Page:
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Exercise Plus Statin Therapy Associated with Reduced Mortality
Physical activity and statin use, both independently and combined, are associated with reduced mortality risk among patients with elevated cholesterol, according to a Lancet study.
Researchers prospectively collected data on roughly 10,000 veterans (mostly male) with dyslipidemia who underwent exercise tolerance tests. Over a median follow-up of 10 years, statin users had a mortality risk of 18.5%, while nonusers had a mortality risk of 27.7%. The mortality risk was reduced among the fittest participants, both among nonusers and users of statins.
The authors conclude: "Improved fitness is an attractive adjunct treatment to statins or an alternative when statins cannot be prescribed. The low exercise capacity (roughly 7 MET) associated with the aforementioned health benefits is clinically significant and reinforces the importance of physical activity for individuals with dyslipidemia."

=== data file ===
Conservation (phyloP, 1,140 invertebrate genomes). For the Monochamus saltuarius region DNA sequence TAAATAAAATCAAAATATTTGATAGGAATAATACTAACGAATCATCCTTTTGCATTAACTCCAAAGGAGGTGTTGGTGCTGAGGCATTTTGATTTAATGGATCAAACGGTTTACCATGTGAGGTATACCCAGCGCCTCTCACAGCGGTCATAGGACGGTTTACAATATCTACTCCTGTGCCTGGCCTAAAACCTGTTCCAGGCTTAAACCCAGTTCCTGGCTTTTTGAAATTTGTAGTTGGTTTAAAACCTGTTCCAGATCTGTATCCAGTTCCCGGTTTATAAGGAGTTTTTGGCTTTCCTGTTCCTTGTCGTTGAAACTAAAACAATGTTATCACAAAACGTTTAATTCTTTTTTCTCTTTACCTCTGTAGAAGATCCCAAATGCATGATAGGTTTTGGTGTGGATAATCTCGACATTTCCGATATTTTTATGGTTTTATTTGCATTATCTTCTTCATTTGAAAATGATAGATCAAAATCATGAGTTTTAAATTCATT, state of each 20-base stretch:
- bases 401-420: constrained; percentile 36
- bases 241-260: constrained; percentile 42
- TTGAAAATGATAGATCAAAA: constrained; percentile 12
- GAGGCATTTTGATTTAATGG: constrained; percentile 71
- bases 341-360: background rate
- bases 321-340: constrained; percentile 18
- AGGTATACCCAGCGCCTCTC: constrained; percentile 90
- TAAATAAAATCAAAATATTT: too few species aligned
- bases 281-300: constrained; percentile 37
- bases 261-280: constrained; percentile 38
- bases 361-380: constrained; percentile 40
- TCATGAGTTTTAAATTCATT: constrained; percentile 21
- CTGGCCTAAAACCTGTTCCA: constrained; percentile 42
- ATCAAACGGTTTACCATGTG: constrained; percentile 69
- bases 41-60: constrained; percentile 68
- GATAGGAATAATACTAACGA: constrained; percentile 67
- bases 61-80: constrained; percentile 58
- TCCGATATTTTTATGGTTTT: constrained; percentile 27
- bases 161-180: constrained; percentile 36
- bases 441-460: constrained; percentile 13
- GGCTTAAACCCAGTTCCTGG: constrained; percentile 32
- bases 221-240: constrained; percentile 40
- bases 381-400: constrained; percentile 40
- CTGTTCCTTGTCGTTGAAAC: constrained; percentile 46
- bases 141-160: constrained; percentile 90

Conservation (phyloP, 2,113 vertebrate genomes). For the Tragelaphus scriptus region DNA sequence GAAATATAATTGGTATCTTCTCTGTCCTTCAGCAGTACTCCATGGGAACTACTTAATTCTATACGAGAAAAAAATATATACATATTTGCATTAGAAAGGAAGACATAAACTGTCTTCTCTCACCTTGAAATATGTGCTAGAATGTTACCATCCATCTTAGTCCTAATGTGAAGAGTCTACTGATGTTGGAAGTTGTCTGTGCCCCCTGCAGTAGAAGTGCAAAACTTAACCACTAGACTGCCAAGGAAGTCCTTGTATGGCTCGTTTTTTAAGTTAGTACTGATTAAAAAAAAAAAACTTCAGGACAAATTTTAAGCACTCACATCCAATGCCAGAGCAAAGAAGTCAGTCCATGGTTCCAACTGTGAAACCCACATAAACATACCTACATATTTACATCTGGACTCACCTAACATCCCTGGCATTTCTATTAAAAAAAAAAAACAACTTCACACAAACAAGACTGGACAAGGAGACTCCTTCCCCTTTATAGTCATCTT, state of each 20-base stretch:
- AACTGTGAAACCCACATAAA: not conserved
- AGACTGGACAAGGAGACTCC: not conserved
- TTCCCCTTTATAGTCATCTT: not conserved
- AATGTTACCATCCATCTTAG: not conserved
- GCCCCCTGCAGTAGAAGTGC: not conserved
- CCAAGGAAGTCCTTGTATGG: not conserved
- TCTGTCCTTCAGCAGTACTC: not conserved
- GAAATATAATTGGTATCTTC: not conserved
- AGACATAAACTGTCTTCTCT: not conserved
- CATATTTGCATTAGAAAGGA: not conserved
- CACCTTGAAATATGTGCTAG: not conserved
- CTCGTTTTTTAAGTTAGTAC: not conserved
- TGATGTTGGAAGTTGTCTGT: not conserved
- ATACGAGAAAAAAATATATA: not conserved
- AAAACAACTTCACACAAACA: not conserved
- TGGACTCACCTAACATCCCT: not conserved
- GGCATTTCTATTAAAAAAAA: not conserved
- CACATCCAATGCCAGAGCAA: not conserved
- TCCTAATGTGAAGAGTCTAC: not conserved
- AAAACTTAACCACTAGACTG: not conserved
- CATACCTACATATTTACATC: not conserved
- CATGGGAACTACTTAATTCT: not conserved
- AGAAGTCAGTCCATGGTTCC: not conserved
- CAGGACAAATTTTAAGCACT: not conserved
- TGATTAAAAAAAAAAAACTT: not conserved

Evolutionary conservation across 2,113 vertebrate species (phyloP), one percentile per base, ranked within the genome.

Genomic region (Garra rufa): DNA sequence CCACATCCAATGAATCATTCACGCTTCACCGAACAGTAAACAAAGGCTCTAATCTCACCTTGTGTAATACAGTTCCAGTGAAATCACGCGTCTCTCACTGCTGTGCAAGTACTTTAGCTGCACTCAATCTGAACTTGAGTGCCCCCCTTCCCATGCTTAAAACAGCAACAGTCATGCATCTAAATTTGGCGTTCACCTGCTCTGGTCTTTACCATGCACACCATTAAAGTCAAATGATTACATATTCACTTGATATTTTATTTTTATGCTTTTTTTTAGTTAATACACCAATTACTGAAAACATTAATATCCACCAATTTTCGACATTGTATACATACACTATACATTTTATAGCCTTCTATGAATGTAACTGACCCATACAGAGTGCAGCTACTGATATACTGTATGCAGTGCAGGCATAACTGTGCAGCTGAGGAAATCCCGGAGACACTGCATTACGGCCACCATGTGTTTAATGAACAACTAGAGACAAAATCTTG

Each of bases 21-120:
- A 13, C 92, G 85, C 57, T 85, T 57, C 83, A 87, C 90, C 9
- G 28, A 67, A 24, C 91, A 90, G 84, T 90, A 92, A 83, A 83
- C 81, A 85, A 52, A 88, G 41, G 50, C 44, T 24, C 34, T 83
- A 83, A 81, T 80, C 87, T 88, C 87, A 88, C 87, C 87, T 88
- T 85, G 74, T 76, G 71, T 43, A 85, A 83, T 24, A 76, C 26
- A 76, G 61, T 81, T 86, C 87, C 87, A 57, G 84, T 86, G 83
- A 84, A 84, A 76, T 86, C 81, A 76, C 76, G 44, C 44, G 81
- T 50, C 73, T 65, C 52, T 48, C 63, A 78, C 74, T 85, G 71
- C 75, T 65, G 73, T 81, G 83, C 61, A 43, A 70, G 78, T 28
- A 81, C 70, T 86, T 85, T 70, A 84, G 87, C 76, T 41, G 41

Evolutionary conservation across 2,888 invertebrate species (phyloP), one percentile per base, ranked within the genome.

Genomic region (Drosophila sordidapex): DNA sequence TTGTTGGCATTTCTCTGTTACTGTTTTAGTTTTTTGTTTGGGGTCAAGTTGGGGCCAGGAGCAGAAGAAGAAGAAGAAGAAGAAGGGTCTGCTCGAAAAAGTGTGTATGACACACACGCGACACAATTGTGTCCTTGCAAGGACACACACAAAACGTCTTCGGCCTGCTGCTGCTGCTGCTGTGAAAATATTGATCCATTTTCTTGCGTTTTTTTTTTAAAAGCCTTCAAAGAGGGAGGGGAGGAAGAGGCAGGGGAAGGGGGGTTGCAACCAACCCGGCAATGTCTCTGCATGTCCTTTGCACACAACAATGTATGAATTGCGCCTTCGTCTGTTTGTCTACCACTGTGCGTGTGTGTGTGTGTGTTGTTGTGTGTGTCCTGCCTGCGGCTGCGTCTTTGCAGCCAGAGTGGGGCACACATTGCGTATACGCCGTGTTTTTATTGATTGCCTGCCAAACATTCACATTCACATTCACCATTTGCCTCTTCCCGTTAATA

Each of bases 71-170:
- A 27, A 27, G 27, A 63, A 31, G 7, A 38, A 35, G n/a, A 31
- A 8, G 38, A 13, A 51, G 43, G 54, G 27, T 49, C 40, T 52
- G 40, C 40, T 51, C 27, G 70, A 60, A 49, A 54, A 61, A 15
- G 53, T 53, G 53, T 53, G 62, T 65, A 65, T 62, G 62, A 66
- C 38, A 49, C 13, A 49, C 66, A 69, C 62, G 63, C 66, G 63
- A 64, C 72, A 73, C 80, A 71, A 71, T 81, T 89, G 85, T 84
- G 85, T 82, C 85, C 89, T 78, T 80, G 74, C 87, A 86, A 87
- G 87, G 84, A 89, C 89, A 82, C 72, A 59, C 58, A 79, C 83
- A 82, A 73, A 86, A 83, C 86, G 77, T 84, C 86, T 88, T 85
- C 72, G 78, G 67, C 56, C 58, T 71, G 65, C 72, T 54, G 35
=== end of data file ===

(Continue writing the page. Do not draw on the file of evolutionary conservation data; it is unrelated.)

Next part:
Lancet article (Free abstract)
Published in Physician's First Watch November 28, 2012
- Not conclusive for women
Carolyn Thomas, 3 Dec 2012 11:11 AM EST
Specialty: Cardiovascular Disease
The study's conclusion "reinforces the importance of physical activity for individuals with dyslipidemia" should likely be corrected to read "MEN"... [more]
- Exercise, Statins & Cholesterol
Dr Frank Rajan, Changanacherry, 17 Dec 2012 1:58 PM EST
Specialty: Emergency Medicine
Cholesterol has now been marginalized as a cause of IHD. Statins are therefore an unnecessary and potentially harmful medication, what... [more]
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